Plant gene responses to frequency-specific sound signals
- 1.6k Downloads
We identified a set of sound-responsive genes in plants using a sound-treated subtractive library and demonstrated sound regulation through mRNA expression analyses. Under both light and dark conditions, sound up-regulated expression of rbcS and ald. These are also light-responsive genes and these results suggest that sound could represent an alternative to light as a gene regulator. Ald mRNA expression increased significantly with treatment at 125 and 250 Hz, whereas levels decreased significantly with treatment at 50 Hz, indicating a frequency-specific response. To investigate whether the ald promoter responds to sound, we generated transgenic rice plants harboring a chimeric gene comprising a fusion of the ald promoter and GUS reporter. In three independent transgenic lines treated with 50 or 250 Hz for 4 h, GUS mRNA expression was up-regulated at 250 Hz, but down-regulated at 50 Hz. Thus, the sound-responsive mRNA expression pattern observed for the ald promoter correlated closely with that of ald, suggesting that the 1,506 bp ald promoter is sound-responsive. Therefore, we propose that in transgenic plants, specific frequencies of sound treatment could be used to regulate the expression of any gene fused to the ald promoter.
KeywordsAldolase Frequency-specific expression Rice Sound-induced genes
This study was financially supported by the Crop Functional Genomics Project of the 21C Frontier Program governed by the Ministry of Science and Technology and Rural Development Administration (RDA), and by the Biogreen21 Program of the RDA.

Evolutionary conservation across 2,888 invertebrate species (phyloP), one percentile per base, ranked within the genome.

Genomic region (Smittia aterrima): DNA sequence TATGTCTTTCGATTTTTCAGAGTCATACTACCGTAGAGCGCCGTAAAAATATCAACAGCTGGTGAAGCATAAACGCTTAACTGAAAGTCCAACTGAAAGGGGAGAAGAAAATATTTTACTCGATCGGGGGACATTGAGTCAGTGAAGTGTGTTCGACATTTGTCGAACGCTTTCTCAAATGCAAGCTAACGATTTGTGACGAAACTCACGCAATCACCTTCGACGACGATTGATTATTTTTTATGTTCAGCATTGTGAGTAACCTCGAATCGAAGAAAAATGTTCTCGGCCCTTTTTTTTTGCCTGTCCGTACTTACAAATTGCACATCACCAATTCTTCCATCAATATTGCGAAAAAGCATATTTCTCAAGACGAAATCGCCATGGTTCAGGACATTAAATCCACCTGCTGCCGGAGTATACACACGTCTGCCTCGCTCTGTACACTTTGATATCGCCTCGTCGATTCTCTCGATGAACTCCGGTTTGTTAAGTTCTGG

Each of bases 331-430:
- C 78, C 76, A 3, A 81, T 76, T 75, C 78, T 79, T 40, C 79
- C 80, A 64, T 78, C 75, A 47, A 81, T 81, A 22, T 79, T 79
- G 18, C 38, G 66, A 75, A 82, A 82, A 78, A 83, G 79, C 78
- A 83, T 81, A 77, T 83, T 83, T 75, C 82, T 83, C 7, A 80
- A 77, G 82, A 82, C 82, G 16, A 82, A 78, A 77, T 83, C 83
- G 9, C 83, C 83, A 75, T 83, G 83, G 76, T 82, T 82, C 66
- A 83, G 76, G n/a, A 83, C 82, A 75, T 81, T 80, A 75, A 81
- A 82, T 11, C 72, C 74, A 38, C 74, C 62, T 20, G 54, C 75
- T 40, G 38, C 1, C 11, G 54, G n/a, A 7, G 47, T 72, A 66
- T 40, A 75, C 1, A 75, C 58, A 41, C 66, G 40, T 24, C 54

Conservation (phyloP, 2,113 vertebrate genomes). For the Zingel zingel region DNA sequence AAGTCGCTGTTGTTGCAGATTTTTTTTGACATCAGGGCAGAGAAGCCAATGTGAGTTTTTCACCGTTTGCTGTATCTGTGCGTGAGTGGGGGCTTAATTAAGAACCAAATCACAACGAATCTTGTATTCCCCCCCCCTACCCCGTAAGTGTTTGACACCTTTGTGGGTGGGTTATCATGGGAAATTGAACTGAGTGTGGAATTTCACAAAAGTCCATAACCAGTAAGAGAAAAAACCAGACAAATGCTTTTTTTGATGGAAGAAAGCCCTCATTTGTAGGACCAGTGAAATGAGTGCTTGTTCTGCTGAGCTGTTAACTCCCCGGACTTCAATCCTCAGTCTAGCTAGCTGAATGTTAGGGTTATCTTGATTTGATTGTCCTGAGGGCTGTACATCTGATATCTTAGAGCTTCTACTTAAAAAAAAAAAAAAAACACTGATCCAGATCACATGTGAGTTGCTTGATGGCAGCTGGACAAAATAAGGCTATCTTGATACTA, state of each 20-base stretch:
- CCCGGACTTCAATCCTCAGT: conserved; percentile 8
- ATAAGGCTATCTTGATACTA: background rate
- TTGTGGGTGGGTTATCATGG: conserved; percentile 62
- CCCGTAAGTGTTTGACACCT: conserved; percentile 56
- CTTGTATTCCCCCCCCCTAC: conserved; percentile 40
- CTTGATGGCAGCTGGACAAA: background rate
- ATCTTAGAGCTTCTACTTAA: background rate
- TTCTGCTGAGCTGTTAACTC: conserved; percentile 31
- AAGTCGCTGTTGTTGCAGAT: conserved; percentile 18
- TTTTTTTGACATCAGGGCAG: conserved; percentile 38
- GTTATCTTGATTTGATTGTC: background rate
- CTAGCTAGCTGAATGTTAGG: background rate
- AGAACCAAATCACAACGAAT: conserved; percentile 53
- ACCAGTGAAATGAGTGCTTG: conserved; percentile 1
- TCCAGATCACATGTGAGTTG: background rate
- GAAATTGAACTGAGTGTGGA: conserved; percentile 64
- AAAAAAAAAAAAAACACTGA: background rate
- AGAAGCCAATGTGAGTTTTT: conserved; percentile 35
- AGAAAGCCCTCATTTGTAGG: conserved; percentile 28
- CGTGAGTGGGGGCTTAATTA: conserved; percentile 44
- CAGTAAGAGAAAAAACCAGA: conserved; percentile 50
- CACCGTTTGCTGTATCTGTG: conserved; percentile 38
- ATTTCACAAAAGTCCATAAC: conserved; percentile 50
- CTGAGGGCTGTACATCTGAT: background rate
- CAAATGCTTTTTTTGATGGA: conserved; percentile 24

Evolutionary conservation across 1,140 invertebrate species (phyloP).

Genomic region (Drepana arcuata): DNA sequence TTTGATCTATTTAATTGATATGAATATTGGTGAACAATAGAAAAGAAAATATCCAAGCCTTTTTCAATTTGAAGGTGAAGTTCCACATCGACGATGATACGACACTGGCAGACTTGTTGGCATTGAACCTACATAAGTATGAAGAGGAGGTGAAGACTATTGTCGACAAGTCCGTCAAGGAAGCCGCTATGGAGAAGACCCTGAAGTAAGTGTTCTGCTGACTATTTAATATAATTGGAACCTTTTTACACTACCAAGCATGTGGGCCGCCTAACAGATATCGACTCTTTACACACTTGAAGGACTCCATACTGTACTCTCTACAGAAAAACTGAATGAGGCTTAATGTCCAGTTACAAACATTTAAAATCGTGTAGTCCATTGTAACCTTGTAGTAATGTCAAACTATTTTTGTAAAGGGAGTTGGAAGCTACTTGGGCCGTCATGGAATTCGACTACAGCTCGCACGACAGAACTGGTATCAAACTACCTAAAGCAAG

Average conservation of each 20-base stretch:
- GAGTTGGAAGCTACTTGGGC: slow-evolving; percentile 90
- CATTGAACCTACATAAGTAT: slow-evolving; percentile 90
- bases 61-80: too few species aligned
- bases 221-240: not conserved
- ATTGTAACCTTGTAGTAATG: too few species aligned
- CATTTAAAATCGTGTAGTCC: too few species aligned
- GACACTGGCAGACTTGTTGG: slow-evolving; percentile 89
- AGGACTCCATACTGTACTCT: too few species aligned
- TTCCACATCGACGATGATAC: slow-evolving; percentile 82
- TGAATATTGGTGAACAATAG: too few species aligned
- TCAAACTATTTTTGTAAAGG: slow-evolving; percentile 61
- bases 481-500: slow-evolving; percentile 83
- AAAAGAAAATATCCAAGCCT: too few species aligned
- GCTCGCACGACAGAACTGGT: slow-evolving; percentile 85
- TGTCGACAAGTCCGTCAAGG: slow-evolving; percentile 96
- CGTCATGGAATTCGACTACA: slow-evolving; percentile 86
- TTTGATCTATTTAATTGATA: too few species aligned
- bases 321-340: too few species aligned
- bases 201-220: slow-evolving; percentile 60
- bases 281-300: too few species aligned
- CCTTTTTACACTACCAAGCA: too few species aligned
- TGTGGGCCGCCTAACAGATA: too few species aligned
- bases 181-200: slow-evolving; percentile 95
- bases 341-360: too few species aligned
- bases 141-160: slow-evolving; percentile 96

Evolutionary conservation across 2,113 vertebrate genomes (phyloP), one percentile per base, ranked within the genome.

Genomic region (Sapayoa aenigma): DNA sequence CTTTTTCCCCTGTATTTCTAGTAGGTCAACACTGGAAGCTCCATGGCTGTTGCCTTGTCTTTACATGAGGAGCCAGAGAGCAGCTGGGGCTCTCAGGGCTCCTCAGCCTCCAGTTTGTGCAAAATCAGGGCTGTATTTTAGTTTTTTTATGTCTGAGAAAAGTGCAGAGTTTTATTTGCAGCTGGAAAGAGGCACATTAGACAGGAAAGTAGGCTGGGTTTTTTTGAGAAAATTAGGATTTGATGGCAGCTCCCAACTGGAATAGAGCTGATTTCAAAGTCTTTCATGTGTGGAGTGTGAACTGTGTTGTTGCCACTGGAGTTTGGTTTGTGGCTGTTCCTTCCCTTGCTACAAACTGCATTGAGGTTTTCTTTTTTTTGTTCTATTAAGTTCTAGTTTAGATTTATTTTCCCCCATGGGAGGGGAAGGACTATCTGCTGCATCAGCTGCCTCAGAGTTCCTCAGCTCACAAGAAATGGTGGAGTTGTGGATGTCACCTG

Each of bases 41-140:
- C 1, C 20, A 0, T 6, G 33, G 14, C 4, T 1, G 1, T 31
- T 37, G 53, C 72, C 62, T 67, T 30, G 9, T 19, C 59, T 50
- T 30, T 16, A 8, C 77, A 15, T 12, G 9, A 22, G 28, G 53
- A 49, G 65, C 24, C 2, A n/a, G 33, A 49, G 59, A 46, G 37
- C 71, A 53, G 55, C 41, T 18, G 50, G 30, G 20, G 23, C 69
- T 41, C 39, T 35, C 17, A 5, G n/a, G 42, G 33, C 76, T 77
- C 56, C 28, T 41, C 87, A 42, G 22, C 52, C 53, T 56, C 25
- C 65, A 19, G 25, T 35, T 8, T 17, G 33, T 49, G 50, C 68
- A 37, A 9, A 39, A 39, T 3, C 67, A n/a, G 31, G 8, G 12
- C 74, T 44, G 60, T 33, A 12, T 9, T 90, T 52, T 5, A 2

- Braam J (1992) Regulated expression of the calmodulin-related TCH genes in cultures Arabidopsis cells: induction by calcium and heat shock. PNAS 80:3212–3216Google Scholar
- Galston AW, Slayman CL (1979) The not-so-secret life of plants. Am Sci 67:337–344Google Scholar
- Mizoguchi T, Gotoh Y, Nishida E, Yamaguchi-Shinozaki K, Hayashida N, Iwasaki T, Kamada T, Shinozaki K (1994) Characterization of two cDNAs that encode MAP kinase homologues in Arabidopsis thaliana and analysis of the possible role of auxin in activating such kinase activities in cultured cells. Plant J 5:111–122PubMedCrossRefGoogle Scholar
- Mizoguchi T, Irie K, Hirayama T, Hayashida N, Yamaguchi-Shinozaki K, Matsumoto K, Shinozaki K (1996) A gene encoding a mitogen-activated protein kinase is induced simultaneously with genes for a mitogen-activated protein kinase and an S6 ribosomal protein kinase by touch, cold, and water stress in Arabidopsis thaliana. PNAS 93:765–769PubMedCrossRefGoogle Scholar
- Sambrook J, Fritsch EF, Maniatis T (1989) Molecular cloning: a laboratory manual, 2nd edn. Cold Spring Harbor Laboratory Press, Cold Spring Harbor, NY, USAGoogle Scholar
- Takakashi H, Suge H, Kato T (1992) Growth promotion by vibration at 50 Hz in rice and cucumber seedlings. Plant Cell Physiol 32:729–732Google Scholar
- Yoshida S, Forno DA, Cook JH, Gomez KA (1976) Laboratory manual for physiological studies of rice. International Rice Research Institute, Philippines, pp 61–66Google Scholar